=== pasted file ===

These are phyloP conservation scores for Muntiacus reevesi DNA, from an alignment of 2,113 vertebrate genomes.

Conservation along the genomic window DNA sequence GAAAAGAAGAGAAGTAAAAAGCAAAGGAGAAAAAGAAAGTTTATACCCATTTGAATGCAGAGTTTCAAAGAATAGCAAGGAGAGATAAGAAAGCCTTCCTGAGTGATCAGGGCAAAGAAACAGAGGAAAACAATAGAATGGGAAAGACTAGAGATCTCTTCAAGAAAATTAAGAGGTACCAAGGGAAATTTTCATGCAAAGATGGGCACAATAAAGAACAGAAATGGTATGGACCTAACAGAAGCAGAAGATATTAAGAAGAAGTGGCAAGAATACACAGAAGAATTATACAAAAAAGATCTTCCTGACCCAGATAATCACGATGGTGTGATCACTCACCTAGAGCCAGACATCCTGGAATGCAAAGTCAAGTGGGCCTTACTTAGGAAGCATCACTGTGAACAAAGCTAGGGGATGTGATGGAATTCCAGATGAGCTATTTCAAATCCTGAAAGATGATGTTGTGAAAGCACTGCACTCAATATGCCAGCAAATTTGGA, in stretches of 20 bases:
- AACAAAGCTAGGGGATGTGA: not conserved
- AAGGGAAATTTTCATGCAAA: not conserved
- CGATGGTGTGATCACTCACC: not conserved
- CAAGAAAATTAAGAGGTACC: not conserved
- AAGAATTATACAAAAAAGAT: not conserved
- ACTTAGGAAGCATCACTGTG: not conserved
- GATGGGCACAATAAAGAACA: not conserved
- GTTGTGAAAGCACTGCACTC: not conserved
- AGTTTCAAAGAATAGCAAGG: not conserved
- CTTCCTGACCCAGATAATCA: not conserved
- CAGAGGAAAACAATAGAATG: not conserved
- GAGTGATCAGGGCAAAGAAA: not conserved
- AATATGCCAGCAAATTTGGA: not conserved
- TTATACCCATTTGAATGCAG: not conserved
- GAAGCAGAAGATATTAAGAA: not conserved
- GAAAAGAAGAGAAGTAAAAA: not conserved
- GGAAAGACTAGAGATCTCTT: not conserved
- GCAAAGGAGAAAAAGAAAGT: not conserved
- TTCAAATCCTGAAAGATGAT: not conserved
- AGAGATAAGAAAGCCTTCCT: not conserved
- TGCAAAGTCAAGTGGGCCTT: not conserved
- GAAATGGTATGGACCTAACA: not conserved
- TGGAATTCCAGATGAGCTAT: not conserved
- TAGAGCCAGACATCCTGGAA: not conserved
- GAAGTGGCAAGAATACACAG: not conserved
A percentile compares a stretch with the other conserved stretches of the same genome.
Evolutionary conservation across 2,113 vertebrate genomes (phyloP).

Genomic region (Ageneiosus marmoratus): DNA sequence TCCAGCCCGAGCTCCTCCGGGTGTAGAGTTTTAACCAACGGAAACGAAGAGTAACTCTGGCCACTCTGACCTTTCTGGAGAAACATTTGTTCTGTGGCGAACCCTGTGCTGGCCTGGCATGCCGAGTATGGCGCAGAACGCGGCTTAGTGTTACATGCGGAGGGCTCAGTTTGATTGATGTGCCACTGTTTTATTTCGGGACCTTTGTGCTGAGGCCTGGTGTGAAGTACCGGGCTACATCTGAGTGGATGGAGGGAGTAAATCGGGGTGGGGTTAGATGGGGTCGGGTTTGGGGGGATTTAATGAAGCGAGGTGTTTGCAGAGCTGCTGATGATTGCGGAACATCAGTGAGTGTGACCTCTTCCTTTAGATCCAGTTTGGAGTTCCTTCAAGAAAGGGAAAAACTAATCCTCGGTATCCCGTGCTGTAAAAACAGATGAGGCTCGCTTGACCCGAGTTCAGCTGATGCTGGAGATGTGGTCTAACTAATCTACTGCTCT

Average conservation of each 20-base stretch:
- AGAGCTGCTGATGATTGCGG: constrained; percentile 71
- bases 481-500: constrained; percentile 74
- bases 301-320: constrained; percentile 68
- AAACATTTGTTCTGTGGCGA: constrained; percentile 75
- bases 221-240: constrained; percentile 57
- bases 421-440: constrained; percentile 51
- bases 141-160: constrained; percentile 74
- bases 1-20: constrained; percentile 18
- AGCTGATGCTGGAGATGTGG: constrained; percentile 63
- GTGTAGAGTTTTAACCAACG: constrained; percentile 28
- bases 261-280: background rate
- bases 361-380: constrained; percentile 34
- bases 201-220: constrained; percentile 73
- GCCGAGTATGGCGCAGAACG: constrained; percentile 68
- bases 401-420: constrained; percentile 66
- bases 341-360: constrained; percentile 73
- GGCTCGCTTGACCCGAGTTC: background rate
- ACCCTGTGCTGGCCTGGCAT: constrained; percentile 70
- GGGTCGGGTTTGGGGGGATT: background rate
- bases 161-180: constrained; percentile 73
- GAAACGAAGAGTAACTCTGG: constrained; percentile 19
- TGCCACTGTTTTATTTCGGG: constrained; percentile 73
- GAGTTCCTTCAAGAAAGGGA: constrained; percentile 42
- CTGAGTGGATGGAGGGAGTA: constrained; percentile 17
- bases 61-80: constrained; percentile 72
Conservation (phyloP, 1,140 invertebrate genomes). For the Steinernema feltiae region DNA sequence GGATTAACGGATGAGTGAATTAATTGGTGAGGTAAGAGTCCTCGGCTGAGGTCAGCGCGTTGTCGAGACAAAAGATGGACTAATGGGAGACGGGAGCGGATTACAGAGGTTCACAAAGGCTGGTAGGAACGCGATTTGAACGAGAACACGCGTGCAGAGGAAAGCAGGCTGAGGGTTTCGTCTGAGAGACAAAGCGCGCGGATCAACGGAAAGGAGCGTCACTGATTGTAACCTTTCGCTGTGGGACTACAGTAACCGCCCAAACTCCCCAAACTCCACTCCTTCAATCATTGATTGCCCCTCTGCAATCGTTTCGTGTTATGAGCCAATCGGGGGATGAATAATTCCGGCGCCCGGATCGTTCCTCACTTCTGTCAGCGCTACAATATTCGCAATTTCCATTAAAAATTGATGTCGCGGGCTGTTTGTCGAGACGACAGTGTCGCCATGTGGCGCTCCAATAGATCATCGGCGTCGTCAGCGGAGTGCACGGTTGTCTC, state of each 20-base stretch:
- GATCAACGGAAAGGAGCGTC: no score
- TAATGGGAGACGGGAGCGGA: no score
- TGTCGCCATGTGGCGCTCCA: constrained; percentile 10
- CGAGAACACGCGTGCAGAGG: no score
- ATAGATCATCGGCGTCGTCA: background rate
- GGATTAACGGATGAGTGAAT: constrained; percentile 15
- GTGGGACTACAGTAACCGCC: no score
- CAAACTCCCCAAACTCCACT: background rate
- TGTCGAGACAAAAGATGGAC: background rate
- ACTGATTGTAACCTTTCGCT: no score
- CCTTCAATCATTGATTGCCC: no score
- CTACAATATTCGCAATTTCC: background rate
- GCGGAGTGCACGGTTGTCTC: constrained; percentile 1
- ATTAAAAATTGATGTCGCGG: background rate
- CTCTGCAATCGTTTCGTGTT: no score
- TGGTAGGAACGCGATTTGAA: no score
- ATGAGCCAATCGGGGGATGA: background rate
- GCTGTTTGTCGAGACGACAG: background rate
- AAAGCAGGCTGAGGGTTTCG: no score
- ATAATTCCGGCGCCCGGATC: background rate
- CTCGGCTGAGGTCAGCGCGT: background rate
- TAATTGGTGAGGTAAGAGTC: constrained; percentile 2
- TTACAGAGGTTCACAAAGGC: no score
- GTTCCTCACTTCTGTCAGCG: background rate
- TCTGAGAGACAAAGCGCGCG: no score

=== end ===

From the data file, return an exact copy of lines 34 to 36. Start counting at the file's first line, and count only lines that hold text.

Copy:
- bases 301-320: constrained; percentile 68
- AAACATTTGTTCTGTGGCGA: constrained; percentile 75
- bases 221-240: constrained; percentile 57